updated 7/13/2008 5:21:56 PM ET 2008-07-13T21:21:56

It's the interview scoop that quickly gave Barack Obama second thoughts, and not because it revealed he leaves his suitcase where his children can trip over it.

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The "Access Hollywood" interview in which Obama and wife Michelle allowed daughters Malia, 10, and Sasha, 7, to participate opened a curtain on a potential president's family and raised questions about whether the girls should be "hands off" for the media.

Although their parents did most of the talking and the girls mostly looked like they'd rather be going out for ice cream, Obama later said he and his wife got carried away in agreeing to it.

"I don't think it's healthy and it's something that we'll be avoiding in the future," Obama said Wednesday on "Good Morning America."

Rob Silverstein wishes Obama hadn't said that. The "Access Hollywood" executive producer believes Obama has nothing to regret.

"Access Hollywood" pursued Obamas
The interview, spread out in four parts on the show last week, was conducted by correspondent Maria Menounos when the Obamas were in Montana on July 4. Sensing their viewers' interest in the campaign, syndicated entertainment newsmagazines have done many light personality segments on the candidates, giving them a non-challenging opportunity to show off their human side.

"Access Hollywood" had been pursuing the Obamas for months, and a producer was alerted that the couple would make time for them while in Montana.

The show intended to simply interview Barack and Michelle Obama. But Menounos ingratiated herself with the kids — bonding over girlish enthusiasm for the Jonas Brothers — and they sat next to their parents for the interview. Producers quickly clipped microphones on their blouses.

"There was a very loose atmosphere," Silverstein said. "It was one of those things where it was like lightning in a bottle. We got lucky."

Generally, it's not a good idea to make children that age available for interviews, said Charles Figley, chairman of the psycho-social stress research program at Tulane University. It can give children big heads and make them feel they have to perform, he said. A parent in this situation should also keep public images of their children to a minimum to avoid any abuse over the Internet.

That said, the "Access Hollywood" situation was the most ideal setting the Obamas could expect: it was an easygoing interview in a relaxed setting, with the children protected within the bonds of the family, Figley said.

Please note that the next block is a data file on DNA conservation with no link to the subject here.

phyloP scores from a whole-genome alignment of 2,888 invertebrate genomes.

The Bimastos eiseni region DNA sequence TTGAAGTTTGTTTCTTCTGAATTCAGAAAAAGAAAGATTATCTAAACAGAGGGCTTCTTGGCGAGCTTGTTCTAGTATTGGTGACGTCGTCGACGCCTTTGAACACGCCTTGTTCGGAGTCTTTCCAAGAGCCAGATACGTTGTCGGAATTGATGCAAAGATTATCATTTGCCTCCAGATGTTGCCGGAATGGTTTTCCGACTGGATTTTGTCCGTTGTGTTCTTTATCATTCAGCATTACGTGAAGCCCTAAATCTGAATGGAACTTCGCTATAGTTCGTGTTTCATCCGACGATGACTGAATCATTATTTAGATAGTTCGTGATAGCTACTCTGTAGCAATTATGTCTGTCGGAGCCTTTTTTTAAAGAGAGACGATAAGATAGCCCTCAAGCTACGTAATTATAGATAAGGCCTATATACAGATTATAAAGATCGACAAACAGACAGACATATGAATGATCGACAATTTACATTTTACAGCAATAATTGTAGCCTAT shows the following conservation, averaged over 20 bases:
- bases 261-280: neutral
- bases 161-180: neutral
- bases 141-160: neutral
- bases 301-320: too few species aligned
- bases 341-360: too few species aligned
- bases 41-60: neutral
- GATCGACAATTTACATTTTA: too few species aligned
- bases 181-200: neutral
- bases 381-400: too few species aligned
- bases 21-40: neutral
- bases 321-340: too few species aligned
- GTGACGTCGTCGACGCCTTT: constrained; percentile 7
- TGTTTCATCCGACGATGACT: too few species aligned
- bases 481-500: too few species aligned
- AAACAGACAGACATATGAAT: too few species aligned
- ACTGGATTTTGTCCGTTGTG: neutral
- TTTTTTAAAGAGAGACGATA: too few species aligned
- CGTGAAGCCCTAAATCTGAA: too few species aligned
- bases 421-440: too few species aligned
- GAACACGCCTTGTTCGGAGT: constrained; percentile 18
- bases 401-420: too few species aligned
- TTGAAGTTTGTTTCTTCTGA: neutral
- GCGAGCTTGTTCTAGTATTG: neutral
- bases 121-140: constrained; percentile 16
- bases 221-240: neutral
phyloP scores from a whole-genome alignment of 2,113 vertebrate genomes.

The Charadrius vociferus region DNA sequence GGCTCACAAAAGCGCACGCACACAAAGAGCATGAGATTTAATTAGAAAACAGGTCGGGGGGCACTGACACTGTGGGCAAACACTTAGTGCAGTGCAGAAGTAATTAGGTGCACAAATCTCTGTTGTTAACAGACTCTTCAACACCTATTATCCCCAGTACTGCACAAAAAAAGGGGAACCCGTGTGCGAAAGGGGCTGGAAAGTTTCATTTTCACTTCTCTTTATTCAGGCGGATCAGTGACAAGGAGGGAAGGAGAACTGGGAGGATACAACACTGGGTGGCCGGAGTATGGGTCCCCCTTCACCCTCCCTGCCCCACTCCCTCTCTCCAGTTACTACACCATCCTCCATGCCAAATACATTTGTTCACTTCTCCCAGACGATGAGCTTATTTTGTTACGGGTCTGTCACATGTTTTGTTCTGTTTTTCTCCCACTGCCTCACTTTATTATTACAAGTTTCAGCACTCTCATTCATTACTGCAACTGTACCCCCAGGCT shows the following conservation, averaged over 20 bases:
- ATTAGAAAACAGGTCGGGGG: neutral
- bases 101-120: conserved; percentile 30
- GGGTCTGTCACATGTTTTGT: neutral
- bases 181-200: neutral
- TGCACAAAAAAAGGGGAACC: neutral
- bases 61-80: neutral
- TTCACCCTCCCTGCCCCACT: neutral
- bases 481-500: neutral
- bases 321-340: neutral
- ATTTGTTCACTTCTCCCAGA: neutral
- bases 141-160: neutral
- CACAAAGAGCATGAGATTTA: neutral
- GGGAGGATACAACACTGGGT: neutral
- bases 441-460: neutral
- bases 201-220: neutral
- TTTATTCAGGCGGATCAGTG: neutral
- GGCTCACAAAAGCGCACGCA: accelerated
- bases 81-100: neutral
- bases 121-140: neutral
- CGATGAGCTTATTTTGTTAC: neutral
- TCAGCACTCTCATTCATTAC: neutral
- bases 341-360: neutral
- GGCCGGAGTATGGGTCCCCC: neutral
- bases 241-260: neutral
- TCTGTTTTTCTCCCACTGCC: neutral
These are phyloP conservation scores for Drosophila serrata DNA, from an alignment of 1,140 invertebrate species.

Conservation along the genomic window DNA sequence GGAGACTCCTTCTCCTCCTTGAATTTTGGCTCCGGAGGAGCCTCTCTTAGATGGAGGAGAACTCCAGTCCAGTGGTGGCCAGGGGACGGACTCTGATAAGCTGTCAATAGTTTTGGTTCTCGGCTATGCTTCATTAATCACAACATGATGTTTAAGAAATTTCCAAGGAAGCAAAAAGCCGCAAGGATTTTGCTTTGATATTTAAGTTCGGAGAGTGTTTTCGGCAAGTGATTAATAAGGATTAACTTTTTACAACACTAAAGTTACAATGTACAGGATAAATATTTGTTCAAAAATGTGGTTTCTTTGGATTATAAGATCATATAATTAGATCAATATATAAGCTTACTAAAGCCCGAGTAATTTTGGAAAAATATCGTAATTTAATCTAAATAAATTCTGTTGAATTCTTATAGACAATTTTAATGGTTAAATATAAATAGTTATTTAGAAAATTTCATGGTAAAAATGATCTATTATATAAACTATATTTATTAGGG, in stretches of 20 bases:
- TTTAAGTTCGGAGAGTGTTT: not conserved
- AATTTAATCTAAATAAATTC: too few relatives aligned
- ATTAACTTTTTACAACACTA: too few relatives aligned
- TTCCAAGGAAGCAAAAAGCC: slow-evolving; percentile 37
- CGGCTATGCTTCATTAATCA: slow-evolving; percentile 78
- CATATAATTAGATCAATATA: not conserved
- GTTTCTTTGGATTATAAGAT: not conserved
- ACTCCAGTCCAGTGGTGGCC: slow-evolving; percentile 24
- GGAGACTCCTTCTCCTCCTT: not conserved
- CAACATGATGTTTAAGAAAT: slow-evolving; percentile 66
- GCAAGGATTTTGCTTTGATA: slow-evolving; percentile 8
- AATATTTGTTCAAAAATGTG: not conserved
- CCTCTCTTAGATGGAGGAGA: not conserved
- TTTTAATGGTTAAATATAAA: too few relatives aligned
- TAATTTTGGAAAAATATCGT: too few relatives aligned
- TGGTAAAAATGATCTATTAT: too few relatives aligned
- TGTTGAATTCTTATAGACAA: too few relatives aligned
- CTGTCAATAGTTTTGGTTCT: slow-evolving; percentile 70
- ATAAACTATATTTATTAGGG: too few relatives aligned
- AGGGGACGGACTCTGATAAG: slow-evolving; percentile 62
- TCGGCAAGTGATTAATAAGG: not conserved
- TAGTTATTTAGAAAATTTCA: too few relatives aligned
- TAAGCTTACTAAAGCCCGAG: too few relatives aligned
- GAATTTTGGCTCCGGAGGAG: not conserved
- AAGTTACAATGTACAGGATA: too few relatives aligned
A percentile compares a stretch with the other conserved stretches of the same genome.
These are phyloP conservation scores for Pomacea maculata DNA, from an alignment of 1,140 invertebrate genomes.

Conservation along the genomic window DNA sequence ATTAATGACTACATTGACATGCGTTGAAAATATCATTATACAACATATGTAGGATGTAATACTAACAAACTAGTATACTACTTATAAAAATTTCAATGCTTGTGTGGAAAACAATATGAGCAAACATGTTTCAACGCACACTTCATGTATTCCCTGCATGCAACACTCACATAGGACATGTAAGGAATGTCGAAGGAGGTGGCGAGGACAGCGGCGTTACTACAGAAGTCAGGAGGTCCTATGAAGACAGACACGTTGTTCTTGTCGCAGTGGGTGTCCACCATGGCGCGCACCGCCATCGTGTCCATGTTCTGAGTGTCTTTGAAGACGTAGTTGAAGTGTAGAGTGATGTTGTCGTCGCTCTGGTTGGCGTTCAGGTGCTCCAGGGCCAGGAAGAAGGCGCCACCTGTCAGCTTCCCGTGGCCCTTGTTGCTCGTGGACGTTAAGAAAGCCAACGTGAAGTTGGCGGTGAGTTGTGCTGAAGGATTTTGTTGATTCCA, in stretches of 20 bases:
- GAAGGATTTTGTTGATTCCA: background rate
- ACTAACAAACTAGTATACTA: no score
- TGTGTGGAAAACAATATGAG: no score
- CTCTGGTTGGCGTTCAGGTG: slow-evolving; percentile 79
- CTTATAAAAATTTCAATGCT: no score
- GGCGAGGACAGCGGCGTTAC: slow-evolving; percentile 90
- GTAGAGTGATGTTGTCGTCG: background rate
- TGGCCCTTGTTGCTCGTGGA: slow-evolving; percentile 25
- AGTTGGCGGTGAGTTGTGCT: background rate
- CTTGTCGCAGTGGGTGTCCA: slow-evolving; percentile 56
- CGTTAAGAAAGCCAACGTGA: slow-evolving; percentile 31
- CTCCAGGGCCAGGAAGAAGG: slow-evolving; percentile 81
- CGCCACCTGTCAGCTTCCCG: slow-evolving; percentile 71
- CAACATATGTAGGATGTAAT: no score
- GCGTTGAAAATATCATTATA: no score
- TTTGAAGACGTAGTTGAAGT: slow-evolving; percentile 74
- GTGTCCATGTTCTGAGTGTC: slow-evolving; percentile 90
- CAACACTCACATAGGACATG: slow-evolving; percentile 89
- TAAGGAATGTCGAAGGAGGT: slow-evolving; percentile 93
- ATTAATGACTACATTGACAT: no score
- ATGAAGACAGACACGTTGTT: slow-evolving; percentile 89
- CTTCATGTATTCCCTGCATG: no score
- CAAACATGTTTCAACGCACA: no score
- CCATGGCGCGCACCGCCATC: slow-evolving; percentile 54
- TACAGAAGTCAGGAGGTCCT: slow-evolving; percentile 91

Barack Obama's later regrets seemed to have less to with the interview itself than the way clips of it were played over and over on cable stations.

At least according to what aired on "Access Hollywood," Menounos directed most of her questions to the parents. It wasn't until the third segment that she even asked the children a question: "What have you guys thought about the possibility of living in the White House someday?"

"It'd be very cool," Sasha said. The older Malia said she was enthusiastic about the idea of redecorating a room.

Parents don't like whining
Menounos also asked what they could do that would make their parents mad at them ("whining," Sasha replied) and whether they found it cool that magazines were looking toward their mother for fashion sense.

"The 10-year-old, Malia, is like something you've never seen before," Silverstein said. "She is a spitfire. She is way beyond her years. How fascinating it is to listen to these children talk. You can't imagine a 10-year-old so poised and smart and well-behaved."

Linda Ellerbee, who makes the "Nick News" specials for Nickelodeon, hasn't requested interview time for the Obama children, although she imagines Nick's audience would be keenly interested in them.

When interviewing children for her shows, Ellerbee always assures them that she would never let them make fools of themselves. If the child says something they later regret, or flubs an answer, Ellerbee will always allow a retake — a courtesy that news organizations generally don't offer adults.

If offered a chance to speak to Malia, Ellerbee said she'd like to film the girl going about her typical day and essentially ask: What is it like to be you?

"That's a fantastically interesting question," she said. "Whether we get to find that out about her, it won't break my heart not to know. I don't think the public has a right to know."

Cones of privacy
President Bush and his predecessor, President Bill Clinton, tried to establish cones of privacy around their daughters when dad moved into the White House. Some questioned whether that effort was too zealous when Chelsea, now a 28-year-old professional woman, refused media interviews while campaigning for her mother this year.

He would lean in the same direction if in the same shoes, said Joe Kelly, co-founder and president of Dads and Daughters, an organization that promotes the father-daughter relationship.

Kelly suspects the Obamas are reacting much like any parents would in the situation.

"You learn as you go along," he said. "You learn as the kids grow and you learn about them as people and what's good for them and what's not good for them."

The pugnacious Silverstein suspects disdain for "Access Hollywood" is playing out in questions about whether it was a bad thing to put Malia and Sasha Obama on camera.

"I don't buy that," he said. "The kids are well-adjusted, terrific kids with a well-adjusted family. I hardly think that a 25-minute interview with 'Access Hollywood' is going to affect them. Anyone who says that in the media, it's just sour grapes. They're just mad that they didn't get it."

Copyright 2008 The Associated Press. All rights reserved. This material may not be published, broadcast, rewritten or redistributed.


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